More perplexingly, once she’s committed to marrying Connor, all of a sudden powerful friends come out of the woodworks to tell Connor that he’d be really sorry if he hurts Adelaide. So, where were these people again when she’s determined to sacrifice herself to the altar with Robert? Can’t they give her a loan or something if they are so concerned about her happiness?
Anyway, no matter. I turn the pages, waiting for Adelaide to exact her pound of flesh like she said earlier that she would. Well, no chance of that happening here. She is always making excuses for Connor. He’s so nice to kids, so he must be a good man! So yes, despite what she says or feels, she’s still a martyr in the sense that she believes a man is good because of how he treats other people. How about his treatment of her? It doesn’t seem to matter to her, that, as long as he’s out there wiping kids’ tears and what not, and I feel sad for Adelaide as a result. You can take the heroine out of a situation, but I suppose you can never scrub the martyrdom off her. Let me put it this way, Adelaide needs to be savaged to near death towards the end for him to tell her that he loves her. If she wants him to remember their future anniversaries, she probably needs to contract a terminal disease.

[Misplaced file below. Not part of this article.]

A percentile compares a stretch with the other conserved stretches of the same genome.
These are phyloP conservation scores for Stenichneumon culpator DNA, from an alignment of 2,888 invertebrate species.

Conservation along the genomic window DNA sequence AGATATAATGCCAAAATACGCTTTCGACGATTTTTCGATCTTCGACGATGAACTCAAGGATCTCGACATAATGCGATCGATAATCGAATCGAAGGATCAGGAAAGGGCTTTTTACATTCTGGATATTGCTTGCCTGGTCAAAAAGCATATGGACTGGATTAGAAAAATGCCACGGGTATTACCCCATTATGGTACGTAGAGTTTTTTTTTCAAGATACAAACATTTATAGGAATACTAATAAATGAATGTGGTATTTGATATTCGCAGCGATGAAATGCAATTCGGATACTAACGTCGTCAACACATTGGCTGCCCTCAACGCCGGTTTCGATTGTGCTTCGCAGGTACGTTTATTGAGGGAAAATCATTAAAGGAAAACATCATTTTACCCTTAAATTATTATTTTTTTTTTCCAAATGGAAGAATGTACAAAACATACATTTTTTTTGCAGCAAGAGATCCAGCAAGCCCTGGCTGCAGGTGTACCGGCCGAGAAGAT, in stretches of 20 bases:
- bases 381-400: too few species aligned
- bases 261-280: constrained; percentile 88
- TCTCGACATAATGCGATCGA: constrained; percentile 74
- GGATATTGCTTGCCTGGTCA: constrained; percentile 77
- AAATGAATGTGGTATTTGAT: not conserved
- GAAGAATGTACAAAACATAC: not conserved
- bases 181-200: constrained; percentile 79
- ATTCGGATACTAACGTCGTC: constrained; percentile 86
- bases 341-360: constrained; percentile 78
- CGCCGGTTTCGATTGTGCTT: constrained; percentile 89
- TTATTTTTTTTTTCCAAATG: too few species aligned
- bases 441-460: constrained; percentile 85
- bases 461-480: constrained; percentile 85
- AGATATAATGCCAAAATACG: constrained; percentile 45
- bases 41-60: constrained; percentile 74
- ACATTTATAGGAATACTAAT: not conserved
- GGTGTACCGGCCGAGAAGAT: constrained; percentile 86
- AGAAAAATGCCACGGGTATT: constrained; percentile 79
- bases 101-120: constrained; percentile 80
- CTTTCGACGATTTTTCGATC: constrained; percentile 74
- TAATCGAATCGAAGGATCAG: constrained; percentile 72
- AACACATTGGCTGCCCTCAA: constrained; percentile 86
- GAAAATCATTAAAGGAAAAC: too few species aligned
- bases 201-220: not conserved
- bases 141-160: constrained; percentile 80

I get it. Connor is hurt, and he needs healing sex from a patient, loving woman who doesn’t care that he bruises her carelessly all the time. But this is not a story for that particular angle. This is supposed to be a story where two strangers work out their feelings for one another, not a lop-sided tale of an understanding woman and her woobie-healing love for broken mutts. It can’t be such a lop-sided tale because the hero did the heroine wrong from the very beginning, and hence, her “understanding” makes her look like an enabler who holds little regard as to how a man needs to treat her right to earn her love. It’s hard to respect a heroine like that.
And really, these two characters need time and space to sort out their feelings, but the author turns Robert into a cartoon villain instead, coming back again and again to cause drama. As a result, there is hardly any opportunity for the those two to realistically reconcile their feelings. As I’ve said, she has to nearly die for him to open up, and that’s… unfortunate. If I have my way, I’d have Robert be a more believable antagonist and bow out early, so that there would be more opportunity for the internal conflict to develop. The best love stories are often the simple ones, and An Unexpected Gentleman is instead too cluttered with the heroine’s forced obligations, Robert’s cartoon villainy which also drives Connor’s eye-rolling cruel/dumb woobie act, and other external drama.
At any rate, the ingredients for a good romance are all here, but the author chooses to go down a route that is just unfortunate for all parties involved.